|Publication number||US5850080 A|
|Application number||US 08/510,738|
|Publication date||Dec 15, 1998|
|Filing date||Aug 3, 1995|
|Priority date||Aug 3, 1995|
|Also published as||CA2228526A1, CA2228526C, WO1997006501A1|
|Publication number||08510738, 510738, US 5850080 A, US 5850080A, US-A-5850080, US5850080 A, US5850080A|
|Original Assignee||Barcode Graphics Inc.|
|Export Citation||BiBTeX, EndNote, RefMan|
|Patent Citations (8), Referenced by (39), Classifications (5), Legal Events (6)|
|External Links: USPTO, USPTO Assignment, Espacenet|
1. Field of the Invention
The present invention relates to the reproduction of barcodes and more particularly to the pro-vision of means for detecting whether certain characteristics of the reproduced barcode fall within specified tolerances.
2. Description of the Background Art
The UPC or Universal Product Code is very widely used in the retail and wholesale trades, usually being applied to packages or labels in the form of a printed barcode which is machine readable by suitable scanners. The barcode also incorporates the U.P.C. in human readable form along a lower margin so as to permit manual entry of the code in the event of a scanning failure. The U.P.C. in barcode form is used extensively in inventory management, and point-of-sales (POS) systems. Further details of the U.P.C. specification will be found in the "U.P.C. Symbol Specification Manual" published by Uniform Code Council, Inc. (1986). Many retailers now penalize suppliers heavily if a barcode does not scan properly. In some cases, retailers refuse to order stock from a supplier when barcode errors have occurred too many times, resulting in significant losses for the supplier. The supplier in turn may penalize a printer for defectively printed barcodes. The extent of the problem is discussed in articles by the inventor published in the trade journal "Canadian Packaging", namely "The Get-Tough Approach" (May, 1992); "UPC Barcodes and the Desktop Revolution" (February, 1993); and "Desk-top Barcodes Revisited" (May, 1994).
Barcodes are also used to encode many other types of data where machine readability of such data from printed material is required, and accurate printing of such data is essential to readability. There are many factors that can compromise the readability of barcodes during scanning, most of which involve distortions introduced during press and pre-press operations used to apply the barcode to a substrate, and substrate based problems. Additionally, the master from which the barcode is reproduced may be incorrectly specified, e.g it may have been prepared for a different printing process from that actually used.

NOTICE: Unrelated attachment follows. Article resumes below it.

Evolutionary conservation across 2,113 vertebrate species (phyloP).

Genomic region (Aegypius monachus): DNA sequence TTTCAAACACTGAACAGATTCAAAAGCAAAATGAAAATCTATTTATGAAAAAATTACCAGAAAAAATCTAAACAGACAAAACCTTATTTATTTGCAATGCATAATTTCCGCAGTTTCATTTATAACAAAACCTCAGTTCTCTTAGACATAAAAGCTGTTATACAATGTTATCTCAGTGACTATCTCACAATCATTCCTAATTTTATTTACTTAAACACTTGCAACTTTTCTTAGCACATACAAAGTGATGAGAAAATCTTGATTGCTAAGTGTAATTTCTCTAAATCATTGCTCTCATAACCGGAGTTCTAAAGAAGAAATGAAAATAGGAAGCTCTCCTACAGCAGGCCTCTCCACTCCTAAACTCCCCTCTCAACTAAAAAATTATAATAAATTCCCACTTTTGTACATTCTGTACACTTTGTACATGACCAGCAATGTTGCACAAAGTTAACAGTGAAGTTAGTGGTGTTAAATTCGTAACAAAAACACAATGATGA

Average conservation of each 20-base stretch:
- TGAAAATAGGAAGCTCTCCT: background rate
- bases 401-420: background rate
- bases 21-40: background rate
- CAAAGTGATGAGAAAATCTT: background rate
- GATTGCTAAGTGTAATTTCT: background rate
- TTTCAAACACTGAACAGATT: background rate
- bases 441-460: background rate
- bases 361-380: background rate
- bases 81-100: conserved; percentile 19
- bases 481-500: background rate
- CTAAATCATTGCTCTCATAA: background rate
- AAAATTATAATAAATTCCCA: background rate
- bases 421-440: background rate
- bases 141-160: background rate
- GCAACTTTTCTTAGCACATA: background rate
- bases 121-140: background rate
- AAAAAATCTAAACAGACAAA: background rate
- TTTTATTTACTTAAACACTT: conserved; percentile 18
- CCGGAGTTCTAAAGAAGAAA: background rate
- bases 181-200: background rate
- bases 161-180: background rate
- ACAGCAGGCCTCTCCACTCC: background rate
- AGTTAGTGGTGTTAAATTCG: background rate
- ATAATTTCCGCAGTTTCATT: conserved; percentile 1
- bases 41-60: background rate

Various methods are used to ensure that the widths of the bars and spaces within a printed barcode are within specified tolerances, which must deviate no more than ±0.0014 inch in an 80% U.P.C. barcode. To this end, a "printability gage" as outlined in the U.P.C. Symbol Specification Manual has been used, but can lead to imprecise results for a variety of reasons. Moreover, on small items there may be insufficient space to have the test pattern in close proximity to the bar code, or even on the package thus rendering it effective. More recently, "verifier" devices such as disclosed in U.S. Pat. No. 5194720 have been used for measuring the accuracy of the printed barcode, but these devices require considerable training, are quite expensive, and some of the problems identified by the device are the result of problems other than lack of printing accuracy of the printed barcode. A discussion of verifier use and design is found in Part II and III of the "Quality Specification for the U.P.C. Printed Symbol", published by the Uniform Code Council, Inc., Dayton, Ohio 1993.
The present invention addresses certain of the above noted problems by providing a set of test patterns in a master used in the reproduction of barcodes on a substrate, to indicate whether distortions such as ink spread/gain, plate distortion, over-exposed press plates, ink fountain settings, and any other fault capable of distorting the widths of bars and spaces in a barcode, have occurred to an extent such as to bring the reproduced barcode out of specification. "Master" in the context of the present invention includes not only conventional film-masters, but also electronic masters such as EPS files, recorded on suitable data storage media, in which the master barcode is defined by a page description language such as the "POSTSCRIPT"™ language.